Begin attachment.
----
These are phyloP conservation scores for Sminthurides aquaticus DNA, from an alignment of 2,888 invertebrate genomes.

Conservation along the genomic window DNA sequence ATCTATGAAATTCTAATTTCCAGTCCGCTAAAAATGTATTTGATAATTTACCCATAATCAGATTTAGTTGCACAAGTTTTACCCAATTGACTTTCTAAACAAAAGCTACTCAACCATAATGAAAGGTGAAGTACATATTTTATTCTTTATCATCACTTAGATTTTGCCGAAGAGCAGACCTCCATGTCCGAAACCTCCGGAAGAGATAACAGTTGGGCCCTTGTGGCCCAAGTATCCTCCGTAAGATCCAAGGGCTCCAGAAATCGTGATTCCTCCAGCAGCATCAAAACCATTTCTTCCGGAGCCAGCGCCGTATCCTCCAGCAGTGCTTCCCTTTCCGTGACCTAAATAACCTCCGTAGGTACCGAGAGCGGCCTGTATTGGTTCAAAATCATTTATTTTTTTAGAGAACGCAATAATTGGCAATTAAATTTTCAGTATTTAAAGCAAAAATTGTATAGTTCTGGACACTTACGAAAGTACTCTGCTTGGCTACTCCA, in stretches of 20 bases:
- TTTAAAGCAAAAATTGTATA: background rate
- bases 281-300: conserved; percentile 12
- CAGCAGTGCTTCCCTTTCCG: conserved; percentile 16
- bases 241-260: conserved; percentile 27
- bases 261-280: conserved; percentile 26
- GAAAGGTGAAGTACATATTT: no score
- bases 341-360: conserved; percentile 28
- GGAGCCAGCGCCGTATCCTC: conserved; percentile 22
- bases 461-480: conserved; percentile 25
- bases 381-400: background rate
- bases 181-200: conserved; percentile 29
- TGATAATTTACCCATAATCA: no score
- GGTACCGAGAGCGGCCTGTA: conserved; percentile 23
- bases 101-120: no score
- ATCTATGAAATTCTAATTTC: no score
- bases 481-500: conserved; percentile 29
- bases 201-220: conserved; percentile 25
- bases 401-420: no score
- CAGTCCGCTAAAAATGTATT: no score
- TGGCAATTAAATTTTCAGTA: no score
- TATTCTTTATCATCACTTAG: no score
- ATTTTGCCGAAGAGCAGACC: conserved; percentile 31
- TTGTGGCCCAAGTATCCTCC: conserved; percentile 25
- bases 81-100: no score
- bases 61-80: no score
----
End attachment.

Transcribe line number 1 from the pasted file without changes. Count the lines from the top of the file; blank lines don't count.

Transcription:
These are phyloP conservation scores for Sminthurides aquaticus DNA, from an alignment of 2,888 invertebrate genomes.